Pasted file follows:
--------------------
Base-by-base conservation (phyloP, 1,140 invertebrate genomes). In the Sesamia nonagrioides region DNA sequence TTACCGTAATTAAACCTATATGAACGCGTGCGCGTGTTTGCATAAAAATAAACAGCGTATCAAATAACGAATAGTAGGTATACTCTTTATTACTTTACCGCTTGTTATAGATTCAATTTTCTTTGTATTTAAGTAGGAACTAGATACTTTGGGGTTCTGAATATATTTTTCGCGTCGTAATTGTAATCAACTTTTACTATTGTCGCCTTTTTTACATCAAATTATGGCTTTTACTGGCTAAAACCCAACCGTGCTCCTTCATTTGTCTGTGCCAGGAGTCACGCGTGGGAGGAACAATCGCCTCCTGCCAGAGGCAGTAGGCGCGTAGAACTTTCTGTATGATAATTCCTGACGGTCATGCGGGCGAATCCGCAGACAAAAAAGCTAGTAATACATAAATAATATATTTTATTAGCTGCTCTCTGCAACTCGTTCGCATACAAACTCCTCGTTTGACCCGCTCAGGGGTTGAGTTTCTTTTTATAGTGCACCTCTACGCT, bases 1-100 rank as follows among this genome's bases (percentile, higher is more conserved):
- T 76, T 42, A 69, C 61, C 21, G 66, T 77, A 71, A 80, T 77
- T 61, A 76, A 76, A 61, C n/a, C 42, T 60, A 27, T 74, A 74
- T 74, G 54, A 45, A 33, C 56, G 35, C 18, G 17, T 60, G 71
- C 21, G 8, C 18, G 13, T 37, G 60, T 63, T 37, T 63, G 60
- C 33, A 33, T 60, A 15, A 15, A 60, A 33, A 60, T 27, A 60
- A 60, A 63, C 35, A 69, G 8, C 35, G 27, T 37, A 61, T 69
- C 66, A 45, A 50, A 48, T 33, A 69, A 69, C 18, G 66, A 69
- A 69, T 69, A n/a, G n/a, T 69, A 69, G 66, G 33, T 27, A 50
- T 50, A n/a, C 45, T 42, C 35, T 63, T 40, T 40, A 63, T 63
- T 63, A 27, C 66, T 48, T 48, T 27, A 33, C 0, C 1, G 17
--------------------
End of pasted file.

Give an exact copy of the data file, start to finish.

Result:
Base-by-base conservation (phyloP, 1,140 invertebrate genomes). In the Sesamia nonagrioides region DNA sequence TTACCGTAATTAAACCTATATGAACGCGTGCGCGTGTTTGCATAAAAATAAACAGCGTATCAAATAACGAATAGTAGGTATACTCTTTATTACTTTACCGCTTGTTATAGATTCAATTTTCTTTGTATTTAAGTAGGAACTAGATACTTTGGGGTTCTGAATATATTTTTCGCGTCGTAATTGTAATCAACTTTTACTATTGTCGCCTTTTTTACATCAAATTATGGCTTTTACTGGCTAAAACCCAACCGTGCTCCTTCATTTGTCTGTGCCAGGAGTCACGCGTGGGAGGAACAATCGCCTCCTGCCAGAGGCAGTAGGCGCGTAGAACTTTCTGTATGATAATTCCTGACGGTCATGCGGGCGAATCCGCAGACAAAAAAGCTAGTAATACATAAATAATATATTTTATTAGCTGCTCTCTGCAACTCGTTCGCATACAAACTCCTCGTTTGACCCGCTCAGGGGTTGAGTTTCTTTTTATAGTGCACCTCTACGCT, bases 1-100 rank as follows among this genome's bases (percentile, higher is more conserved):
- T 76, T 42, A 69, C 61, C 21, G 66, T 77, A 71, A 80, T 77
- T 61, A 76, A 76, A 61, C n/a, C 42, T 60, A 27, T 74, A 74
- T 74, G 54, A 45, A 33, C 56, G 35, C 18, G 17, T 60, G 71
- C 21, G 8, C 18, G 13, T 37, G 60, T 63, T 37, T 63, G 60
- C 33, A 33, T 60, A 15, A 15, A 60, A 33, A 60, T 27, A 60
- A 60, A 63, C 35, A 69, G 8, C 35, G 27, T 37, A 61, T 69
- C 66, A 45, A 50, A 48, T 33, A 69, A 69, C 18, G 66, A 69
- A 69, T 69, A n/a, G n/a, T 69, A 69, G 66, G 33, T 27, A 50
- T 50, A n/a, C 45, T 42, C 35, T 63, T 40, T 40, A 63, T 63
- T 63, A 27, C 66, T 48, T 48, T 27, A 33, C 0, C 1, G 17